PLYMOUTH (CBS) – The federal government has given the green light to the Pilgrim Nuclear Power plant in Plymouth for another couple decades, despite objections from Governor Deval Patrick and Attorney General Martha Coakley.
“It makes me a little nervous,” says Plymouth resident Barbara Smith, who lives a mile from the plant. Neighbors have been concerned since the disaster in Fukushima Japan, where a tsunami caused hydrogen explosions, reactor meltdowns, and mass evacuations. That plant happens to be the same design as Pilgrim.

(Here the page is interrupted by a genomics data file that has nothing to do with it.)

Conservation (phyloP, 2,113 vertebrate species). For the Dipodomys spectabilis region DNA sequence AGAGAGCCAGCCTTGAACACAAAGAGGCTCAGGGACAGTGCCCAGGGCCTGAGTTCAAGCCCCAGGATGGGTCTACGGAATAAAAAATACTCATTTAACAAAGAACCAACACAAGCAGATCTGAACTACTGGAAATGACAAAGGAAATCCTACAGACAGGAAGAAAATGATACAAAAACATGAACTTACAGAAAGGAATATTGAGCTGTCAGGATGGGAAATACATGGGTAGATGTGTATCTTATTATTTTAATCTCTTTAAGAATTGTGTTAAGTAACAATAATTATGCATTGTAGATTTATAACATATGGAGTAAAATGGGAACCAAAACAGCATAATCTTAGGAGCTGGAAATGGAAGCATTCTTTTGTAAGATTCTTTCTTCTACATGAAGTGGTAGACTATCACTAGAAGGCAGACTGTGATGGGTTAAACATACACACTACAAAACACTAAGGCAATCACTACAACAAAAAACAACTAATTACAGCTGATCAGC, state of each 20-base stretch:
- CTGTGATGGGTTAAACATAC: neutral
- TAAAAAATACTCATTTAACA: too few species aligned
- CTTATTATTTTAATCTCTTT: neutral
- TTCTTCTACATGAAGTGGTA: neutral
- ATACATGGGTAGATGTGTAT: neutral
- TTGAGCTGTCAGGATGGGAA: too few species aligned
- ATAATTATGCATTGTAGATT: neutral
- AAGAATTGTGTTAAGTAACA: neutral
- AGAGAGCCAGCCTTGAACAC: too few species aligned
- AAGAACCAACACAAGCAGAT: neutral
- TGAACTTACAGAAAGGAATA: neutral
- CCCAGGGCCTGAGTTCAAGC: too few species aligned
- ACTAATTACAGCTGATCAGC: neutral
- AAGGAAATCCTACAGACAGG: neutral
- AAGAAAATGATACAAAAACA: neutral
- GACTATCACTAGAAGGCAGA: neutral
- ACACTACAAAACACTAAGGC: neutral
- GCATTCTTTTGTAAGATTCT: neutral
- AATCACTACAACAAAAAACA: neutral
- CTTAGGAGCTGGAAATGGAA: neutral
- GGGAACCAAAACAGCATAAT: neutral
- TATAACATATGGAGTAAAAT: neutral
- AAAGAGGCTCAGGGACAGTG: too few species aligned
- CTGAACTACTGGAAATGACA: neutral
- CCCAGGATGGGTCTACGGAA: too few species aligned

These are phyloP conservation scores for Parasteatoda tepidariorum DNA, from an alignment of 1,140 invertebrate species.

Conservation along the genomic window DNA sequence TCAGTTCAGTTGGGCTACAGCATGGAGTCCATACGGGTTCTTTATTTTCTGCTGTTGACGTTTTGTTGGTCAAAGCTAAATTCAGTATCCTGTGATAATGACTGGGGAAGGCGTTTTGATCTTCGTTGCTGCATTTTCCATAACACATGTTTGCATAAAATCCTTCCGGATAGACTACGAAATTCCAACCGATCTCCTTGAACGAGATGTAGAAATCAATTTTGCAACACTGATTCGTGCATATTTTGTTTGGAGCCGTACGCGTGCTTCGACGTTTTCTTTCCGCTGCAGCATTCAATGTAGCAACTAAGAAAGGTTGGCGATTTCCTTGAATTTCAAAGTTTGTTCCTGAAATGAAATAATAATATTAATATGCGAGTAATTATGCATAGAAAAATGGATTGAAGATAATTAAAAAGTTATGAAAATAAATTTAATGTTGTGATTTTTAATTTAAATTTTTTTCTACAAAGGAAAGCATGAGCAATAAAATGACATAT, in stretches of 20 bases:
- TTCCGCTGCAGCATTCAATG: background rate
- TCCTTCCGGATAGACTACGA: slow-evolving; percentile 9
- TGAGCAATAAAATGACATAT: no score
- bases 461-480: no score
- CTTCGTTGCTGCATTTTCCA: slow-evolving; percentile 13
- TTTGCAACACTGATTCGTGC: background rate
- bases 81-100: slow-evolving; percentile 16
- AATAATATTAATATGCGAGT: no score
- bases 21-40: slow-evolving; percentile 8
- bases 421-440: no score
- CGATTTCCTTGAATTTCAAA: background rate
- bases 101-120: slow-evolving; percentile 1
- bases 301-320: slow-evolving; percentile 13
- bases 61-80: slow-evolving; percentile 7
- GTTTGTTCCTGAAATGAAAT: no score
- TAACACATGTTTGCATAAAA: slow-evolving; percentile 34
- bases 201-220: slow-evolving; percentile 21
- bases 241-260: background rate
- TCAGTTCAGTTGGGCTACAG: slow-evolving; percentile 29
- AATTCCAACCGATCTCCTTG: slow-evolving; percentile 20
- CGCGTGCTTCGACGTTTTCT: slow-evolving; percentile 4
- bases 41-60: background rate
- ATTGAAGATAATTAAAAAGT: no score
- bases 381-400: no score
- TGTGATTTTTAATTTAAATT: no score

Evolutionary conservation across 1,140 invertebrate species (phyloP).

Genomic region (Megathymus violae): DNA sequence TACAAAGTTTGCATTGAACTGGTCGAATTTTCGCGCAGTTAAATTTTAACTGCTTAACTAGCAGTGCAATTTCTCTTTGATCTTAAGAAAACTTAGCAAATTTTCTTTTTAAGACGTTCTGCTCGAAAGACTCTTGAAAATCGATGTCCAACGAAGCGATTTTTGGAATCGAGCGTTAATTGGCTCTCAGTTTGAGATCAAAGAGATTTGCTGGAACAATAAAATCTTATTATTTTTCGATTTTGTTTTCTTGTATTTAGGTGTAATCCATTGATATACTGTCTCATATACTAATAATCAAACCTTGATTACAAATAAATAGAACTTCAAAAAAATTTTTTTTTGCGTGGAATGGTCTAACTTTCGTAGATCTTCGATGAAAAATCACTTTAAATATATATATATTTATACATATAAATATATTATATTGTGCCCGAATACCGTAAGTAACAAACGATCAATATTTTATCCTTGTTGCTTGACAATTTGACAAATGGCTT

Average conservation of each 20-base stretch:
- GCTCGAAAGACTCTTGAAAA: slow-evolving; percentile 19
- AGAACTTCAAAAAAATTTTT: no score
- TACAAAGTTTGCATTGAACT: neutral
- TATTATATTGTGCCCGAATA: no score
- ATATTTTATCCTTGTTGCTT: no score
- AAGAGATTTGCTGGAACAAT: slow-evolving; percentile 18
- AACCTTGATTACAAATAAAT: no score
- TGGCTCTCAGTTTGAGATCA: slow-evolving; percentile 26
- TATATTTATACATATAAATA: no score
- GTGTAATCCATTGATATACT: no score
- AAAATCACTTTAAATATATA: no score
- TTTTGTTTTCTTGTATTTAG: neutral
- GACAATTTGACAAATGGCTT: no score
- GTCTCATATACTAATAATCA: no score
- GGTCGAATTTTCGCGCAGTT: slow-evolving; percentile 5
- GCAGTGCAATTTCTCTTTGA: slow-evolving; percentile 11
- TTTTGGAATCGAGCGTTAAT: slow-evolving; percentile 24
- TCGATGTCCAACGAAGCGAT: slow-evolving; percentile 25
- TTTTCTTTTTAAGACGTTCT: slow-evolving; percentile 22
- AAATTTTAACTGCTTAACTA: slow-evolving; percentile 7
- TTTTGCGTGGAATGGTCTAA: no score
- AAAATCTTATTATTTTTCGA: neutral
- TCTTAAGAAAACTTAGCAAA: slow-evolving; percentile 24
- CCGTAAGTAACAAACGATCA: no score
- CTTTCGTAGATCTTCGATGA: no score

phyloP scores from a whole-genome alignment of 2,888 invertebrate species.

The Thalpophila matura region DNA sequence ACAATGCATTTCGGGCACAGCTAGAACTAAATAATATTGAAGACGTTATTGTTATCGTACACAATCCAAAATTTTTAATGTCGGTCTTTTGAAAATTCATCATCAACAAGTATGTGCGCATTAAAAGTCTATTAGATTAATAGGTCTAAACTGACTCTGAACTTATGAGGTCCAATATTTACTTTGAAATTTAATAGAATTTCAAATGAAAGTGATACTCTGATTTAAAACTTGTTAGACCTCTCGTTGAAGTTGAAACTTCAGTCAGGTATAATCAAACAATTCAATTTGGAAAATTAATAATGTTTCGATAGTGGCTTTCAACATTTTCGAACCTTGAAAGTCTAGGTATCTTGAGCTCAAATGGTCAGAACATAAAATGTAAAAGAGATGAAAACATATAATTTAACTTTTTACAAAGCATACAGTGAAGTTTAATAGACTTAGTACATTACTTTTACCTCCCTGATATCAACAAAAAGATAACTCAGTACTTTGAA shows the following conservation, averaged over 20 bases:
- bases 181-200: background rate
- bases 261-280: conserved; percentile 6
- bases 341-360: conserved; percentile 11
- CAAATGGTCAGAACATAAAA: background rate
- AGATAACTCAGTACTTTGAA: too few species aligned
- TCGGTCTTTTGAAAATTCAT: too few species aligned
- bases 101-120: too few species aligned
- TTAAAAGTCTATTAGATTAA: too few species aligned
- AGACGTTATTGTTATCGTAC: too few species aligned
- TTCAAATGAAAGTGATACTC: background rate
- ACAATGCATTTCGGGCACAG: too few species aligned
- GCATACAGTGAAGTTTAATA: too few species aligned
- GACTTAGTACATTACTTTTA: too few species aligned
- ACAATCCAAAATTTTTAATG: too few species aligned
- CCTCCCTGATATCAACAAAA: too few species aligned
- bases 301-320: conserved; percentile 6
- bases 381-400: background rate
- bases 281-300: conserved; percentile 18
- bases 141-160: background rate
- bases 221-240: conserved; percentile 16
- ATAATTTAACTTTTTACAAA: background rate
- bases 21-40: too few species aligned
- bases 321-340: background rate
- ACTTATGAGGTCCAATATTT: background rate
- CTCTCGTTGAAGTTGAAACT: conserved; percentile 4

Opposition Groups have several legal challenges in the works, questioning safety procedures and environmental impact. Friday, the Nuclear Regulatory Commission announced it will renew Pilgrim’s license to operate for 20 years anyway. “One hope I have is from the spotlight being on this litigation process for license renewal and Fukushima, that the public will start becoming active today as opposed to radioactive tomorrow,” says Mary Lampert, who heads a group called Pilgrim Watch.
Governor Patrick calls the decision “extremely troubling.”
Earlier this week, Pilgrim shut down because of a faulty valve, but was expected to be back on the grid by the weekend.